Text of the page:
A full version with recipes can be found at the Slow Travel Berlin website. more...
Full version with recipes can be found at Slow Travel Berlin. more...
I've been a big fan of Felicity Cloake's Perfect column for the Guardian ever since it started. more...
A classic of French cuisine, this is one of those wonderful dishes that improves with being made the day before and left in the fridge overnight before serving. Which makes it a boon for dinner parties and supperclubs. You can also make the onions and mushrooms the day before as well and reheat them in the stew ten minutes before serving.
It is sometimes said that the cheaper the meat you can get for Boeuf Bourguignon, the better it will taste. I am not sure that is exactly true - and I think organic meat is always worth the extra money - but certainly you want to get hold of tougher stewing meat - shoulder (chuck), brisket or rump - rather than lean and tender (and expensive) fillet.
Serve with mashed potato. If you can be bothered to go to the extra effort of making a cheffy-style Pomme Puree with waxier potatoes and enormous quantities of butter- a la Joël Robuchon, whose recipe is rumoured to contain equal quantities of potato and butter - it is very good here. However, normal mashed potato will more than suffice.
Serves 6 as a main course
For the marinade
About 1kg of stewing beef, boned
1 bottle red wine
a few parsley stalks
a few peppercorns
For the sauce
6 rashers streaky bacon, cut into strips, or 200g diced pancetta
1 onion, diced
2 sticks of celery, diced
3 carrots, chopped into chunks
2 cloves of garlic, chopped
1 tbsp plain flour
500ml good beef stock
1 bouquet garni
1 tbsp sugar
Two days before you want to eat, cut the meat into 12 chunks, slice the onion and mix with all the other marinade ingredients. Leave overnight.
The day before you want to eat, pick the meat out of the marinade and dry on kitchen paper. Preheat the oven to 140°C.
Heat the butter in an ovenproof casserole dish, add the bacon and brown. You want it to catch in places, but not to be crisp. Remove with a slotted spoon, turn up the heat and brown the beef, in batches if your casserole is not big enough to take it all in a single layer. For the best flavour, you want to get a proper Maillard reaction going on here. Obviously, don't let the meat burn, but it is better to overdo it rather than underdo it.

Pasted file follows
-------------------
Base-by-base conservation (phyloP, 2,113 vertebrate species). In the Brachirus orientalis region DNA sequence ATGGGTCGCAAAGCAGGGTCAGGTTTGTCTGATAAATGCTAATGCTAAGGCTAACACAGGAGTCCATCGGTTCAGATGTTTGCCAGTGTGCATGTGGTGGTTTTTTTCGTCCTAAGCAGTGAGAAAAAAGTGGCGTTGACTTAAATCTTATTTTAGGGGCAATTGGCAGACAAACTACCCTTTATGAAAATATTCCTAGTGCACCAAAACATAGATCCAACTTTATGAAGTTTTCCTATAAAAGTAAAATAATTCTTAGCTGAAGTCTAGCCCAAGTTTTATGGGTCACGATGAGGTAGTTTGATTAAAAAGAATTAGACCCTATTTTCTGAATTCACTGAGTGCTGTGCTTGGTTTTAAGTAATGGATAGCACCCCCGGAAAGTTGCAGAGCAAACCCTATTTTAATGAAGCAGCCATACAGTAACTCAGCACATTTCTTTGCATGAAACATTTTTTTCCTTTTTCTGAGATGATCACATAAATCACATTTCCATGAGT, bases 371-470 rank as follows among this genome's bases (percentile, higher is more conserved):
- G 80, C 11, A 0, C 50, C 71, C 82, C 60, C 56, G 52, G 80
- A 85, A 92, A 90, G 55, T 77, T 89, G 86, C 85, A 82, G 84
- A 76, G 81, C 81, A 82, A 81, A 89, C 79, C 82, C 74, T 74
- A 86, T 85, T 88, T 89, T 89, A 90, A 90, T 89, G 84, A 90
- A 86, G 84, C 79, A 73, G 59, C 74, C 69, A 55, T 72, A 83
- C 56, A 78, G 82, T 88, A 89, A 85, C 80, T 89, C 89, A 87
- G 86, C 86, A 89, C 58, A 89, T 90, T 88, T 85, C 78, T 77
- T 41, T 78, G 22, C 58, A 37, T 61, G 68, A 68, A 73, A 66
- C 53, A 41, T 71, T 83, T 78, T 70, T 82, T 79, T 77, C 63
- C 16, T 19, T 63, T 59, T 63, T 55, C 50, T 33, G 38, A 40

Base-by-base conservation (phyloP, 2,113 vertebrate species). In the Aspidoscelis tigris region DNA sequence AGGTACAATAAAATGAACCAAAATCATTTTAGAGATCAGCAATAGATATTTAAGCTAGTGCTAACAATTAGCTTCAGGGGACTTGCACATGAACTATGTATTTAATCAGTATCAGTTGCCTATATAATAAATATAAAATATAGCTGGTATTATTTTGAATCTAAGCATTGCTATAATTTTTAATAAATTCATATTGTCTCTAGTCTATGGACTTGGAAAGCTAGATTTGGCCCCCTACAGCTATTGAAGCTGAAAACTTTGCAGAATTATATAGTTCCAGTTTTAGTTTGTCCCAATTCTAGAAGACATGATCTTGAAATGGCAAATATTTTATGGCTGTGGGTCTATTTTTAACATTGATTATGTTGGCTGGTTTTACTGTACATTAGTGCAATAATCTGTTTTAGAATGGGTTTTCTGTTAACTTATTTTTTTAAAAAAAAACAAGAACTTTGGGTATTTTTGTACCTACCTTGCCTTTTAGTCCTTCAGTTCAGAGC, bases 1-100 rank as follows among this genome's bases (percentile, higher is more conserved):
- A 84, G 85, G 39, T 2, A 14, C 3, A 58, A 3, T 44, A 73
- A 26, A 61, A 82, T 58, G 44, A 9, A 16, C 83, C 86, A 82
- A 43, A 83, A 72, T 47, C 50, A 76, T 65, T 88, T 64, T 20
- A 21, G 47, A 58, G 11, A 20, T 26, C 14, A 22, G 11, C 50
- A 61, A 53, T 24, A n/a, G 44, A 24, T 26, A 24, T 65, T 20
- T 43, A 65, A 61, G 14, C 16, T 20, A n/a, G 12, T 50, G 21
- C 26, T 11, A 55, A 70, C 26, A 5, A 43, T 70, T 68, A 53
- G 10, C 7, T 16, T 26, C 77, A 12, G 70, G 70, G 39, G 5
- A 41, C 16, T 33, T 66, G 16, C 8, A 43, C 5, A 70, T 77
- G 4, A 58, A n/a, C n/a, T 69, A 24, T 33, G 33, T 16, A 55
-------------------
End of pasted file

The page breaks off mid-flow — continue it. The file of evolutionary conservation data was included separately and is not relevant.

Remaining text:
Remove the beef. If the casserole looks dry, add a little more butter. Tip all the vegetables in together and brown them too. Then add the flour.
Return the beef and bacon to the casserole, add the bouquet garni and stir until combined. Pour in the marinade, holding back the parsley stalks, peppercorns and onion. Add enough stock to just cover. Season, and bring to the boil. Put the lid on the casserole (or cover tightly with foil) and transfer to the oven. Cook for 4-5 hours until the meat is tender to a fork point. You don't need to check it or stir it - I usually have a peep and stick a fork in after 3 hours, and then leave for another hour and half. When the meat is perfectly tender, remove from the oven, allow to cool, and refridgerate overnight.
The day of eating, remove the big chunks of meat and carrots from the sauce and remove and discard the bouquet garni. Reduce the sauce until pleasantly thickened. Have a taste, I sometimes find it is the better for a little extra splash of red wine at this point.
To finish, melt the butter in a frying pan over a medium-high heat, add the sugar and peel the shallots. Put the shallots in a single layer into the pan and cook for about half an hour, turning occasionnally until they are deep brown and sticky and tender all the way through to a fork. Remove them, thickly slice the mushrooms and add them to the same pan. Fry briefly.
Add the meat, carrots, shallots and mushrooms to the hot, thickened sauce and simmer for about ten minutes, to be sure everything is piping hot. Scatter with chopped parsley and serve with buttery mashed potato.